Not Always on the Page

Author:
Publish date:

Take Joy by Jane Yolen

Writing is not always done on the page.

Image placeholder title

Often I think about a book for years, and that is rarely done at my desk. I think in the shower, on an airplane, in that moment right before sleep claims me. I think rocking a grandchild to sleep, or while listening to music.

Some days, as my husband and I drive along, jazz music blaring from the radio, I go into a kind of daze, hearing the last few pages of a novel or a story as if on a radio broadcast.

I do not write those pages down.

Three reasons, really.

First, that may not be the actual ending of the book. I am someone who does not outline but lets a story grow by setting my characters loose on their own. Often the characters end up somewhere entirely different than I planned.

Second, what sounds good during a drive—lulled by the car and the music and my sense of setting off on an adventure—usually lies flat on the page.

And third, I cannot capture what is in my head that quickly by writing the thing down pen to paper. My hand is simply not that quick. I need to be at the keyboard.

There is a fourth reason more difficult to explain. It has to do with the fleetingness of the dream state. What I concoct is such a state is a kind of open door to the subconscious. Like any dream, it is not literal, more a suggestion of what I might mean. Probably I will have half-a-dozen of these daydream scenario before I actually set one down.

Poetic Forms

Ars Poetica: Poetic Forms

Poetic Form Fridays are made to share various poetic forms. This week, we look at ars poetica and the art of writing poems about poems.

Flash Fiction Challenge

2021 February Flash Fiction Challenge: Day 26

Write a piece of flash fiction each day of February with the February Flash Fiction Challenge, led by editor Moriah Richard. Each day, receive a prompt, example story, and write your own. Today's prompt is to write about an article of clothing.

Authors Share Tips on Writing Mystery and Thriller Novels That Readers Love

23 Authors Share Tips on Writing Mystery and Thriller Novels That Readers Love

23 authors share tips on writing mystery and thriller novels that readers love, covering topics related to building suspense, inserting humor, crafting incredible villains, and figuring out the time of death.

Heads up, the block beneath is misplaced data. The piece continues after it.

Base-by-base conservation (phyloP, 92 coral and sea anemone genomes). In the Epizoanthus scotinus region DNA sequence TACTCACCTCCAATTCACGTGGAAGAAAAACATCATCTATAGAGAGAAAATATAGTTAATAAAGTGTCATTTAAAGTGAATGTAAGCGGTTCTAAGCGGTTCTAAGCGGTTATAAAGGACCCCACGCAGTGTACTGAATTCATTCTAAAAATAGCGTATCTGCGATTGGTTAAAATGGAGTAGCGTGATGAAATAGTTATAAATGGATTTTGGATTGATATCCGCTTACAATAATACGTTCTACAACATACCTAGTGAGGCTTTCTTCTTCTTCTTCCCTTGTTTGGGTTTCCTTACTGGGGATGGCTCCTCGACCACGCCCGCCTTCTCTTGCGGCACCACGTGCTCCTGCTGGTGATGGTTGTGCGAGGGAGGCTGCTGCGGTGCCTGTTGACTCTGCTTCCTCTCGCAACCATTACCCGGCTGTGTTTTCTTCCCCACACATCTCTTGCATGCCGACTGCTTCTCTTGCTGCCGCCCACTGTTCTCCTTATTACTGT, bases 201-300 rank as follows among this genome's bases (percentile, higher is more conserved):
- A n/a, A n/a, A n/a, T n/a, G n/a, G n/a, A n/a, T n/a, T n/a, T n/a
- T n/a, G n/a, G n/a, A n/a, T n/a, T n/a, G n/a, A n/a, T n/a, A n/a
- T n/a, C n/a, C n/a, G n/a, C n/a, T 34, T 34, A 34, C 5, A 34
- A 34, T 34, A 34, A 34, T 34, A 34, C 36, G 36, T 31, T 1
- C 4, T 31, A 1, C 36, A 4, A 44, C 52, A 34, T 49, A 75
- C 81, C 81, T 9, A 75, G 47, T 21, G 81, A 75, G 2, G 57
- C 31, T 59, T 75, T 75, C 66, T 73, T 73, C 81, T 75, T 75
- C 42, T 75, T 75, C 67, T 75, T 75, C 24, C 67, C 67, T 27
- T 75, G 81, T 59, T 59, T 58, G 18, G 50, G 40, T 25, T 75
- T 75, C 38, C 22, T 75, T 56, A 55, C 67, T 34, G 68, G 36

Jaclyn Goldis: From Personal History to Historical Fiction

Jaclyn Goldis: From Personal History to Historical Fiction

Debut author Jaclyn Goldis explains how her novel When We Were Young was inspired by her real-life grandmothers and how many times she rewrote her first chapter.

Plot Twist Story Prompts: Forced Decision

Plot Twist Story Prompts: Forced Decision

Every good story needs a nice (or not so nice) turn or two to keep it interesting. This week, force a character to make a decision.

Flash Fiction Challenge

2021 February Flash Fiction Challenge: Day 25

Write a piece of flash fiction each day of February with the February Flash Fiction Challenge, led by editor Moriah Richard. Each day, receive a prompt, example story, and write your own. Today's prompt is to write about a cryptid.

From the Practical to the Mystic: 7 Tips for Writing Historical Fiction

From the Practical to the Mystic: 7 Tips for Writing Historical Fiction

Bestselling author Erika Robuck provides her top 7 tips for creating an engaging historical fiction novel.

Poetry Prompt

Wednesday Poetry Prompts: 559

Every Wednesday, Robert Lee Brewer shares a prompt and an example poem to get things started on the Poetic Asides blog. This week, write a short poem.

Flash Fiction Challenge

2021 February Flash Fiction Challenge: Day 24

Write a piece of flash fiction each day of February with the February Flash Fiction Challenge, led by editor Moriah Richard. Each day, receive a prompt, example story, and write your own. Today's prompt is to create a new myth.